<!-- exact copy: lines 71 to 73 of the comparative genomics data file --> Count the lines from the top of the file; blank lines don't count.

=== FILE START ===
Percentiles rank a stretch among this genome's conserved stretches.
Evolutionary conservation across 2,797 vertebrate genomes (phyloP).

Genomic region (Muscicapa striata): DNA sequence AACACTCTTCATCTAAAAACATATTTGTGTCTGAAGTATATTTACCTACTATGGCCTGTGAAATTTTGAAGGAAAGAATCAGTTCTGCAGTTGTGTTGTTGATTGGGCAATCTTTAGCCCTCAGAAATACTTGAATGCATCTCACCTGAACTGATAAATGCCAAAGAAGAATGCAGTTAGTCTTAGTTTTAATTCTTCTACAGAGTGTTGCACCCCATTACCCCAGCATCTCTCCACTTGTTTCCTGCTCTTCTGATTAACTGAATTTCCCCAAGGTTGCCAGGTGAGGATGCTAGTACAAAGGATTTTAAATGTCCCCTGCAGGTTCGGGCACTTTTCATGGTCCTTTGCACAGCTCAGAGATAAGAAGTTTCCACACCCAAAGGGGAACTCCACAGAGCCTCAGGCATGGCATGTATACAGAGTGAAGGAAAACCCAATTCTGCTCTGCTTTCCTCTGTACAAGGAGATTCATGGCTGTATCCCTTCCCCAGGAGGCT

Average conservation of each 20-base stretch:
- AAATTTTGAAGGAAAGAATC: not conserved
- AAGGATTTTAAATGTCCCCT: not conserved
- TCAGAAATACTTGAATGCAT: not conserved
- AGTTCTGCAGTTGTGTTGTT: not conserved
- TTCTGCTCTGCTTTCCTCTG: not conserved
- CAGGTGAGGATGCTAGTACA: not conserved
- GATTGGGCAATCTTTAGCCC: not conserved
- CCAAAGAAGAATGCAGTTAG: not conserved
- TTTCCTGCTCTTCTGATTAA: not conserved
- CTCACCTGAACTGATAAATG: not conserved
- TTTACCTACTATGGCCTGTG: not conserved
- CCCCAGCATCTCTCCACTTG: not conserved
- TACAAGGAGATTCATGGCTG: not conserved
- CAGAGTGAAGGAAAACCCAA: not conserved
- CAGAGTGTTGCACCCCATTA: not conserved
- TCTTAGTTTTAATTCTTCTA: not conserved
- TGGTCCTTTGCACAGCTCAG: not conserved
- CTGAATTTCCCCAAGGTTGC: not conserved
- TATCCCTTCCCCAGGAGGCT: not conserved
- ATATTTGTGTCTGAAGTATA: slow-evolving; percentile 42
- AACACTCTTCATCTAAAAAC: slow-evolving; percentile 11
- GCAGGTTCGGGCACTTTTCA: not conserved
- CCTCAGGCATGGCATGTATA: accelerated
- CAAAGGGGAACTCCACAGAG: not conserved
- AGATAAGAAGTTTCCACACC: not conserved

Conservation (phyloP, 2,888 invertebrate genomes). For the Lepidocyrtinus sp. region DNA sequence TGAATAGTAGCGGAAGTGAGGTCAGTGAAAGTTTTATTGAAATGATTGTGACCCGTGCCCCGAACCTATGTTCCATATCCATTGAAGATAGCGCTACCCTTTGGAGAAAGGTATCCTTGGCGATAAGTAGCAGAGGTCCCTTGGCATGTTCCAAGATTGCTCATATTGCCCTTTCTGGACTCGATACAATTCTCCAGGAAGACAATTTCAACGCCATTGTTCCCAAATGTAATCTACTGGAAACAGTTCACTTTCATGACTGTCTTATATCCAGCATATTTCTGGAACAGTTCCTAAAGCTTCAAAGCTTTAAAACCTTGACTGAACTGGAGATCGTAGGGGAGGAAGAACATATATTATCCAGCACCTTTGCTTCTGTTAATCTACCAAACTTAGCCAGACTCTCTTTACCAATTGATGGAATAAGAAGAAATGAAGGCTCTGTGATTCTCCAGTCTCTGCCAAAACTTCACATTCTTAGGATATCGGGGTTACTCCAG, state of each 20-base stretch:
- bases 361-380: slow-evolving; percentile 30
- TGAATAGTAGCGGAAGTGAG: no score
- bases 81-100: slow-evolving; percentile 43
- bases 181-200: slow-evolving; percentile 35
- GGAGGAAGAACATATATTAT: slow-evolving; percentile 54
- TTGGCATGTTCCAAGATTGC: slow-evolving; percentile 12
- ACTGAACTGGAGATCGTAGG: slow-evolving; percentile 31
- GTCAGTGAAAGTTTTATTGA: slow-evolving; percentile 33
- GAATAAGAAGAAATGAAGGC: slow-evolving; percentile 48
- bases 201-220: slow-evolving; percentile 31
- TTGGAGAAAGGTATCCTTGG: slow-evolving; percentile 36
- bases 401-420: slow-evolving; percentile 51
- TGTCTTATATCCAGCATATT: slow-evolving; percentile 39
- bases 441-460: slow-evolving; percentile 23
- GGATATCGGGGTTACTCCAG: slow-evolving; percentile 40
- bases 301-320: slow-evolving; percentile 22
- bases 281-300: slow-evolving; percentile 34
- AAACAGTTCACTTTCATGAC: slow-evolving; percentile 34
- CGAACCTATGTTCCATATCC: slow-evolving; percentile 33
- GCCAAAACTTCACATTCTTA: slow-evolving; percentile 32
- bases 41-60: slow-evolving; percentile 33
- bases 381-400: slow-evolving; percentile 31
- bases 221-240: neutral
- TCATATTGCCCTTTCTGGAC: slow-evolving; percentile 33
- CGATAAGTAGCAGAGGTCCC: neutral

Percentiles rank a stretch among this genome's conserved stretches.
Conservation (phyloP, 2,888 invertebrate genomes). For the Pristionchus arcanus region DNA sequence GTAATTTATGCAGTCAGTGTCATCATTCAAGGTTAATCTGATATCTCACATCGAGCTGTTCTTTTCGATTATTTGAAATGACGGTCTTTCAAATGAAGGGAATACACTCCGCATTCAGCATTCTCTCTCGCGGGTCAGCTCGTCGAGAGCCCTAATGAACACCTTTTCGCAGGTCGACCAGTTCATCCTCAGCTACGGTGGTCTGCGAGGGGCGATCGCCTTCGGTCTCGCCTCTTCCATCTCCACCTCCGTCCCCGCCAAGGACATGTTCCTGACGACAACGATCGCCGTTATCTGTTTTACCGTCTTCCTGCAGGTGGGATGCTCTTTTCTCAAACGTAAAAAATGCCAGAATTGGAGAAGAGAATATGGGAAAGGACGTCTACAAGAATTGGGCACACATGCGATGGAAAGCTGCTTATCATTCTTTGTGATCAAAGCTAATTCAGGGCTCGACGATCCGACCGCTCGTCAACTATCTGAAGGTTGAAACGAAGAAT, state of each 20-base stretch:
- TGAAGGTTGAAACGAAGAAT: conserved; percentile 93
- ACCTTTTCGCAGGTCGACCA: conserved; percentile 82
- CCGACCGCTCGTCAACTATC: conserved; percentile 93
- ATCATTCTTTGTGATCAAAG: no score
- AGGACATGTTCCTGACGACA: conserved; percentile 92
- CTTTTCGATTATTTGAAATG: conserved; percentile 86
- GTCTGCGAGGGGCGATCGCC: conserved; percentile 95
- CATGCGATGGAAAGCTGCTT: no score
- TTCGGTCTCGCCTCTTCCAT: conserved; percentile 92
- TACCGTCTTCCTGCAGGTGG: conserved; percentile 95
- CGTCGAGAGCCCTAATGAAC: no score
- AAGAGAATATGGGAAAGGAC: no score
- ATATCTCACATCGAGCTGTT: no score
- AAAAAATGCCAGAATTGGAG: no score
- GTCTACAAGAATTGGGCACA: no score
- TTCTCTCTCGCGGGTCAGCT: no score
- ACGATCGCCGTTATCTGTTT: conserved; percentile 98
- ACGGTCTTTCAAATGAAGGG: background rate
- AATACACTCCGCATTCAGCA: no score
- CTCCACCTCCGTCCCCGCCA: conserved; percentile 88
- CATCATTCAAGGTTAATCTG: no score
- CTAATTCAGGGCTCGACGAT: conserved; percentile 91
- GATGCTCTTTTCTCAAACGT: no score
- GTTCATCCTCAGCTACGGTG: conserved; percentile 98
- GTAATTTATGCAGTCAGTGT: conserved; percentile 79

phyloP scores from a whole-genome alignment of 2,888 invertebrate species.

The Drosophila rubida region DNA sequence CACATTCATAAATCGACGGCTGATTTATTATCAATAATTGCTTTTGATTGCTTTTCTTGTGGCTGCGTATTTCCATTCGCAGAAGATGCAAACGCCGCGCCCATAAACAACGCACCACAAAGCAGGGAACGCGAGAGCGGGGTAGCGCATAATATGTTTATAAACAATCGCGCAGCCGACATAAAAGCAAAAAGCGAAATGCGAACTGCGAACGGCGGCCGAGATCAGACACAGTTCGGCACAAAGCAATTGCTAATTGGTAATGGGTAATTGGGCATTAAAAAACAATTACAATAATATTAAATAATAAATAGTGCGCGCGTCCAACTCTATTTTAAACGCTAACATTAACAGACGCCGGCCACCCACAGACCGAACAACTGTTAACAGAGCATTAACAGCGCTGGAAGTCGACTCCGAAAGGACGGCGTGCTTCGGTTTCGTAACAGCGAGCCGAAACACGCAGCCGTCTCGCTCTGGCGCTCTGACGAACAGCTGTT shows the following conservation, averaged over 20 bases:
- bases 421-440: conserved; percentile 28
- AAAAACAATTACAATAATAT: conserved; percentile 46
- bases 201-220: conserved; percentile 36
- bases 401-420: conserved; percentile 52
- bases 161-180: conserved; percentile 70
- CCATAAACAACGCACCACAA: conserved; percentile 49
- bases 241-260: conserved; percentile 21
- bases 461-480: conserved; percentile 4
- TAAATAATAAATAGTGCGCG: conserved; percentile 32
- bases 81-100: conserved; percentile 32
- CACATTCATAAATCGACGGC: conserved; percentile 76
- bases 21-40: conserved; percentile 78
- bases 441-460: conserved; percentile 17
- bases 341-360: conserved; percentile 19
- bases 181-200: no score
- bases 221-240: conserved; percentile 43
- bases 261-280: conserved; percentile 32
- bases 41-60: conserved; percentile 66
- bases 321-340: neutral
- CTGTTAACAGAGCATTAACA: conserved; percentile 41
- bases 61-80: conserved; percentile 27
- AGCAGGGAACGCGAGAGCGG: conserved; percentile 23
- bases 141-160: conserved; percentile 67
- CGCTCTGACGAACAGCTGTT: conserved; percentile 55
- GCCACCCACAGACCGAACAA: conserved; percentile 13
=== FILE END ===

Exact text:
- AAAAAATGCCAGAATTGGAG: no score
- GTCTACAAGAATTGGGCACA: no score
- TTCTCTCTCGCGGGTCAGCT: no score